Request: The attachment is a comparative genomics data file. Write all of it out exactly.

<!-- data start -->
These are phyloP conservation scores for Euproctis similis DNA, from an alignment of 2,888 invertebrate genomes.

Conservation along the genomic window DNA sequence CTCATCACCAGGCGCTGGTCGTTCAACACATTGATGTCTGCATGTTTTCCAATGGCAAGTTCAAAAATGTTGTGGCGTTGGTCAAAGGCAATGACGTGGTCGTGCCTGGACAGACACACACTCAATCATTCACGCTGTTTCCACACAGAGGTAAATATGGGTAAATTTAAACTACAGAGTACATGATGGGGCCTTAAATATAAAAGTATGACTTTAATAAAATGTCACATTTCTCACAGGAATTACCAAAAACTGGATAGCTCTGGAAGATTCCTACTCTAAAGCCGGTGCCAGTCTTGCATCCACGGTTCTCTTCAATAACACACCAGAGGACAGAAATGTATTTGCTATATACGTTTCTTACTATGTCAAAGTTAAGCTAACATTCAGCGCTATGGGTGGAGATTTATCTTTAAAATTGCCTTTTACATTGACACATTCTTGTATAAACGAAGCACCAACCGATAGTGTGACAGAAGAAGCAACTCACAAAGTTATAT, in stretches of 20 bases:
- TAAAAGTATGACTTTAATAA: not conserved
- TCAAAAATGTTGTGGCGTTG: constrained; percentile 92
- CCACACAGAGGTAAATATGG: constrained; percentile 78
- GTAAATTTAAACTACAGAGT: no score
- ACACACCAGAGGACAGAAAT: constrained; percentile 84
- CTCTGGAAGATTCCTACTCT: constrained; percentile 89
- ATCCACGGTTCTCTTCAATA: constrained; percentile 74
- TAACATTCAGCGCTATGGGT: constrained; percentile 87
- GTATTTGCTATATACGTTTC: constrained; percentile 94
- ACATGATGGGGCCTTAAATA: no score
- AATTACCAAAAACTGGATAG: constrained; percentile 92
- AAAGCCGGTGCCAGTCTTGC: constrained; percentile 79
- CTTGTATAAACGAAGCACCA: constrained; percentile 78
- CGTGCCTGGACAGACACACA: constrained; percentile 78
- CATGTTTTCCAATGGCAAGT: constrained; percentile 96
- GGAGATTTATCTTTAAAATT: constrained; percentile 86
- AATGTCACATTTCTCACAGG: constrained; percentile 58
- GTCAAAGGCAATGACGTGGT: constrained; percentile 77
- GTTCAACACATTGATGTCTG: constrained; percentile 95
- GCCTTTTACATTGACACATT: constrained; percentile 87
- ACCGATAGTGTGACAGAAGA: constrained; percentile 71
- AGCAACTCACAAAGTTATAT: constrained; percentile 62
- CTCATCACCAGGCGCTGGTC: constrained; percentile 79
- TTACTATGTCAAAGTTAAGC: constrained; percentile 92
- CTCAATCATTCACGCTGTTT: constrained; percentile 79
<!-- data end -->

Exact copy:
These are phyloP conservation scores for Euproctis similis DNA, from an alignment of 2,888 invertebrate genomes.

Conservation along the genomic window DNA sequence CTCATCACCAGGCGCTGGTCGTTCAACACATTGATGTCTGCATGTTTTCCAATGGCAAGTTCAAAAATGTTGTGGCGTTGGTCAAAGGCAATGACGTGGTCGTGCCTGGACAGACACACACTCAATCATTCACGCTGTTTCCACACAGAGGTAAATATGGGTAAATTTAAACTACAGAGTACATGATGGGGCCTTAAATATAAAAGTATGACTTTAATAAAATGTCACATTTCTCACAGGAATTACCAAAAACTGGATAGCTCTGGAAGATTCCTACTCTAAAGCCGGTGCCAGTCTTGCATCCACGGTTCTCTTCAATAACACACCAGAGGACAGAAATGTATTTGCTATATACGTTTCTTACTATGTCAAAGTTAAGCTAACATTCAGCGCTATGGGTGGAGATTTATCTTTAAAATTGCCTTTTACATTGACACATTCTTGTATAAACGAAGCACCAACCGATAGTGTGACAGAAGAAGCAACTCACAAAGTTATAT, in stretches of 20 bases:
- TAAAAGTATGACTTTAATAA: not conserved
- TCAAAAATGTTGTGGCGTTG: constrained; percentile 92
- CCACACAGAGGTAAATATGG: constrained; percentile 78
- GTAAATTTAAACTACAGAGT: no score
- ACACACCAGAGGACAGAAAT: constrained; percentile 84
- CTCTGGAAGATTCCTACTCT: constrained; percentile 89
- ATCCACGGTTCTCTTCAATA: constrained; percentile 74
- TAACATTCAGCGCTATGGGT: constrained; percentile 87
- GTATTTGCTATATACGTTTC: constrained; percentile 94
- ACATGATGGGGCCTTAAATA: no score
- AATTACCAAAAACTGGATAG: constrained; percentile 92
- AAAGCCGGTGCCAGTCTTGC: constrained; percentile 79
- CTTGTATAAACGAAGCACCA: constrained; percentile 78
- CGTGCCTGGACAGACACACA: constrained; percentile 78
- CATGTTTTCCAATGGCAAGT: constrained; percentile 96
- GGAGATTTATCTTTAAAATT: constrained; percentile 86
- AATGTCACATTTCTCACAGG: constrained; percentile 58
- GTCAAAGGCAATGACGTGGT: constrained; percentile 77
- GTTCAACACATTGATGTCTG: constrained; percentile 95
- GCCTTTTACATTGACACATT: constrained; percentile 87
- ACCGATAGTGTGACAGAAGA: constrained; percentile 71
- AGCAACTCACAAAGTTATAT: constrained; percentile 62
- CTCATCACCAGGCGCTGGTC: constrained; percentile 79
- TTACTATGTCAAAGTTAAGC: constrained; percentile 92
- CTCAATCATTCACGCTGTTT: constrained; percentile 79